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Consumer Law Claims Against French Crypto Asset Wallet Provider May Proceed In California

Customer lists held by providers and the personal information
users enter to obtain digital wallets or set up crypto exchange
accounts are enviable targets for hackers. Such data can be used to
launch targeted phishing schemes and related scams to trick holders
into divulging their private keys or else unknowingly transferring
anonymized crypto assets to hackers. One recent case involves a
suit brought by customers who purchased a hardware wallet to secure
cryptocurrency assets and are seeking redress for harms they
allegedly suffered following data breaches that exposed their
personal information.

A recent Ninth Circuit decision analyzed whether a federal court
had personal jurisdiction over a foreign crypto asset wallet
provider, an issue that can be important when litigating in this
area, given the boundary-less nature of the world of crypto assets
and related services. (Baton v. Ledger SAS, No. 21-17036
(9th Cir. Dec. 1, 2022) (unpublished)).

In the case, plaintiffs bought hardware wallets to store crypto
assets. Following data breaches which allegedly exposed personal
information provided in relation to the wallet purchases (e.g.,
names, email addresses, postal addresses and telephone numbers),
plaintiffs brought suit against Ledger SAS (“Ledger”),
the French company that produced and sold the wallets and Shopify
Inc., (“Shopify”) the Canadian company that provided
e-commerce services for Ledger’s store, and its U.S. subsidiary
(collectively, “Defendants”). Plaintiffs brought various
claims in California district court, including negligence and
California and other state consumer claims based on their
allegation that Ledger failed to exercise reasonable care in
securing their personal information.

In moving to dismiss, defendants claimed the court lacked
personal jurisdiction over them: Shopify Inc. argued that it is a Canadian corporation that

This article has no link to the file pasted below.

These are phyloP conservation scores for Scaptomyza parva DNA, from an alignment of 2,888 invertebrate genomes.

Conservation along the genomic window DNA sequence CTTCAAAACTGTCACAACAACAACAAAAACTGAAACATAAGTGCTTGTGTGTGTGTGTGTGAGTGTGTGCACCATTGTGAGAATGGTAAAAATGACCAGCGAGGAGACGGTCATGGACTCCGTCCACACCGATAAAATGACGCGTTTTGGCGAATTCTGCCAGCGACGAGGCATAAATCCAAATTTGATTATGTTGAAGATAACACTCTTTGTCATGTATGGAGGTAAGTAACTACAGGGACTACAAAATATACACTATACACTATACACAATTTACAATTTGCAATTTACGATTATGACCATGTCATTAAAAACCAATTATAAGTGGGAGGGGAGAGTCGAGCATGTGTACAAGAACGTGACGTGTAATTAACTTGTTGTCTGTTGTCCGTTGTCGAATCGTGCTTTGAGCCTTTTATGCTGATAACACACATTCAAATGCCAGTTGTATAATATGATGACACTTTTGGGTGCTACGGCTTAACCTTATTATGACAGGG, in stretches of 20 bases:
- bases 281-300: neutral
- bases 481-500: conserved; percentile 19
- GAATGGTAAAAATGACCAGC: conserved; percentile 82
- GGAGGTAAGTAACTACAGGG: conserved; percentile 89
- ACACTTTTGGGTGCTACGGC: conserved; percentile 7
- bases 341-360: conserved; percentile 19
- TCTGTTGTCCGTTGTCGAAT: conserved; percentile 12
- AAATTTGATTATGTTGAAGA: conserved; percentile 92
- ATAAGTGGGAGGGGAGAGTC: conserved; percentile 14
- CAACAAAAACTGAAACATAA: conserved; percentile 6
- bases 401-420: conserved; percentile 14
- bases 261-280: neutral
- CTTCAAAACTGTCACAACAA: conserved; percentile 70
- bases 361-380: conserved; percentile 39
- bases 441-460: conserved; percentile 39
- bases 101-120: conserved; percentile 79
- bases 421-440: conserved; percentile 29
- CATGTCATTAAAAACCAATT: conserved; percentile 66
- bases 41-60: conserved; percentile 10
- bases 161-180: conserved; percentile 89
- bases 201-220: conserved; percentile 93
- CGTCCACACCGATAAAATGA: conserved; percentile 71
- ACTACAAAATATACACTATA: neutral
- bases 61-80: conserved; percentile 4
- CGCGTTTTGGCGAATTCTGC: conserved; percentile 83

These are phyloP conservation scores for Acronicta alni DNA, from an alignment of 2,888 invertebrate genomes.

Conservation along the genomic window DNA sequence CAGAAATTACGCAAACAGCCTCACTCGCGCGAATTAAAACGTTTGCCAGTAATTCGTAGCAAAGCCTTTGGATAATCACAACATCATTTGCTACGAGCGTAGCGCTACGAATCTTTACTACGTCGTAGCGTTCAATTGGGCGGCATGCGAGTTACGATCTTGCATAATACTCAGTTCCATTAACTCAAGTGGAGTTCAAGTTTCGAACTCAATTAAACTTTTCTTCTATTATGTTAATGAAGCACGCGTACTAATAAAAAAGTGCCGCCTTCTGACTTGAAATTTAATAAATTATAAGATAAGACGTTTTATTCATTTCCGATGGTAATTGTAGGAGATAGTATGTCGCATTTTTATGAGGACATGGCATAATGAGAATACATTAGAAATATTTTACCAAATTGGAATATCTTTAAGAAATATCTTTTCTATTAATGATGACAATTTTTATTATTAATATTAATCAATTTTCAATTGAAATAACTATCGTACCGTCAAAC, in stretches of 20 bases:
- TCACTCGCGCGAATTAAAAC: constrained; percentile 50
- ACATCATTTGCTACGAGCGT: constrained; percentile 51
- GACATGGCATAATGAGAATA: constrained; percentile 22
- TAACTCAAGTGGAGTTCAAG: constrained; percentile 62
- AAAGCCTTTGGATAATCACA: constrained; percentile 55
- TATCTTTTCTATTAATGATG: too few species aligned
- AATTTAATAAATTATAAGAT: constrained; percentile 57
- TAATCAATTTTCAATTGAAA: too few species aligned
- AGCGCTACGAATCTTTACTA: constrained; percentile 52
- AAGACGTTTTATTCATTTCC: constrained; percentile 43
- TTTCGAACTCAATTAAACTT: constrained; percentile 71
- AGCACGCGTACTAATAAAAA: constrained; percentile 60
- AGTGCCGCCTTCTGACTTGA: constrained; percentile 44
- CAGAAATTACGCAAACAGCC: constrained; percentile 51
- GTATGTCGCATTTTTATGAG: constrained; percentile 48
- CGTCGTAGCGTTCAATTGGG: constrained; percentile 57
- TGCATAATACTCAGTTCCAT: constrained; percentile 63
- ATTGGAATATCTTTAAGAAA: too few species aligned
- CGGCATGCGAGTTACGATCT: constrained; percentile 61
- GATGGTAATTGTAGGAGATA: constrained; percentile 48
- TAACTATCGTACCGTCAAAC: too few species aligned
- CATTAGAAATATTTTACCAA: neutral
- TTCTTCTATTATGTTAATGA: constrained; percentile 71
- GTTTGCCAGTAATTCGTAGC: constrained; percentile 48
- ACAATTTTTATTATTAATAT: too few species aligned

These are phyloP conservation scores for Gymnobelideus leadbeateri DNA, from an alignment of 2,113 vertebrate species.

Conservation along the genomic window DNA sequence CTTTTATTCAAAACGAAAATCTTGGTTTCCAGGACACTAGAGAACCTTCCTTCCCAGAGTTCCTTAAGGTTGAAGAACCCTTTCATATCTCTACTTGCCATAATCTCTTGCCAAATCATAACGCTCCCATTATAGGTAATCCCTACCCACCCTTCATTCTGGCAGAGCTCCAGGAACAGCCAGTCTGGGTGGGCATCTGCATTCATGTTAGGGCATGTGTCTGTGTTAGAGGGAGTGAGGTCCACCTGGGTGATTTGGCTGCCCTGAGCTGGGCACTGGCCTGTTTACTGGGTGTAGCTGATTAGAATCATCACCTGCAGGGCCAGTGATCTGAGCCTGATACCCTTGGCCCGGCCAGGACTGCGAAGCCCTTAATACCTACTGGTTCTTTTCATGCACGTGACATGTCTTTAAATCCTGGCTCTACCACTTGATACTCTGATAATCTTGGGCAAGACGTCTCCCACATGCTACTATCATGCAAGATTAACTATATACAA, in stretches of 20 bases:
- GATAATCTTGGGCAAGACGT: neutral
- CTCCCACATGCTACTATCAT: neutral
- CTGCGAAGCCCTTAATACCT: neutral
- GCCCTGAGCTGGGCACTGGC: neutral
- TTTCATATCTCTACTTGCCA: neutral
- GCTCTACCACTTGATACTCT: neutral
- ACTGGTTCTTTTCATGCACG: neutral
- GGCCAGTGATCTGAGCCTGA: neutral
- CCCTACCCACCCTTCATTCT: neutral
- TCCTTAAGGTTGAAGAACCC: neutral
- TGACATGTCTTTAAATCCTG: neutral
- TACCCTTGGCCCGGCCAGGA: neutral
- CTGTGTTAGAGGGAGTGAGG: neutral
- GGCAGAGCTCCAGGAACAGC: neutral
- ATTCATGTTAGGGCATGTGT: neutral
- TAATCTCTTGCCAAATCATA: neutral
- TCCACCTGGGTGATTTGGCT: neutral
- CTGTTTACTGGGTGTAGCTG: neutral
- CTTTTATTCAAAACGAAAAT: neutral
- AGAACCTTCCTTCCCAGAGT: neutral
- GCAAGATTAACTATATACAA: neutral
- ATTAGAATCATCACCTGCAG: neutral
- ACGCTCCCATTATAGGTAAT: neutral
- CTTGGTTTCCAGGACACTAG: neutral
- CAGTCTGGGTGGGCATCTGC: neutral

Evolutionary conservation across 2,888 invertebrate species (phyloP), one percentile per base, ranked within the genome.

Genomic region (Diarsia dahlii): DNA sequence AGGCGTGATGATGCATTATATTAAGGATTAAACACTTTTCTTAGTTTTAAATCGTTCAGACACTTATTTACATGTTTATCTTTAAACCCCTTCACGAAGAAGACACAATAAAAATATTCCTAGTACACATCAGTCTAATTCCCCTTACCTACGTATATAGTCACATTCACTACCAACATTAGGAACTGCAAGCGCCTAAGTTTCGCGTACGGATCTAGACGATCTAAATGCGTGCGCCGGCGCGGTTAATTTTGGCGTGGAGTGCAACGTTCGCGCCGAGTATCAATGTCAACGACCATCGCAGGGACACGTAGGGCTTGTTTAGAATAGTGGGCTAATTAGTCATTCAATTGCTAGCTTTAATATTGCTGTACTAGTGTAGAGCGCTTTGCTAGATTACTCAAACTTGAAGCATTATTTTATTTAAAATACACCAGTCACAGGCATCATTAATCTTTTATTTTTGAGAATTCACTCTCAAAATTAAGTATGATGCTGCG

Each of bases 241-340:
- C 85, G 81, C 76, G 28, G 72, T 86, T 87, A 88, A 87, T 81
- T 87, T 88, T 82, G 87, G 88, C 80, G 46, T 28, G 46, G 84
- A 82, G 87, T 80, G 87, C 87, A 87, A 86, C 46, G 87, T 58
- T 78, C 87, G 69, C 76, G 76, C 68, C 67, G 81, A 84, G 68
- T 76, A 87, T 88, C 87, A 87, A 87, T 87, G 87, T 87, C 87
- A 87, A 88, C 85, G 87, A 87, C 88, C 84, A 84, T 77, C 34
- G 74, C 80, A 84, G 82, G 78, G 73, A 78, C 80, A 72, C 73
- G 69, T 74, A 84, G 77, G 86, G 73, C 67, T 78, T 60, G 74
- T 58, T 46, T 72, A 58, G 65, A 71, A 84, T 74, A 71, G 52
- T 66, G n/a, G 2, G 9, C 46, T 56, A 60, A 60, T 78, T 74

is not registered to do business in California and does not have
any employees in California and that the “rogue”
individuals who were responsible for one data breach of Shopify,
Inc.’s platform (including, purportedly, some Ledger customer
transactional records) were not employees of Shopify, but foreign
contractors; Ledger contended that it is a French company with no
California or U.S. employees. The district court granted the
motions and dismissed the action for lack of personal
jurisdiction over the defendants. The lower court found no specific
jurisdiction over Shopify simply because it provided a software
product that allowed Ledger to run an online store to consumers
worldwide, as it was Ledger, not Shopify, which made a conscious
choice to purposefully direct its product toward the California
forum. Second, the court denied, as “speculative” and
“unwarranted” plaintiffs’ request for jurisdictional
discovery seeking information about, among other things, the
existence of employees who may have worked with the
“rogue” contractors involved in one breach and the
alleged activities of a particular California-based data protection
officer at Shopify. As to defendant Ledger, the lower court
similarly found that merely operating a universally accessible
website alone is generally insufficient to satisfy the requirement
that Ledger “expressly aimed” its conduct to

The Ninth Circuit reversed the dismissal of the action,
affirming in part, and reversing in part, the lower court’s
findings on jurisdiction. (Baton v. Ledger SAS, No. 21-17036
(9th Cir. Dec. 1, 2022) (unpublished)). The appeals court found the
court had personal jurisdiction over Ledger because of its sales in
the state, totaling about 70,000 wallets sold to Californians,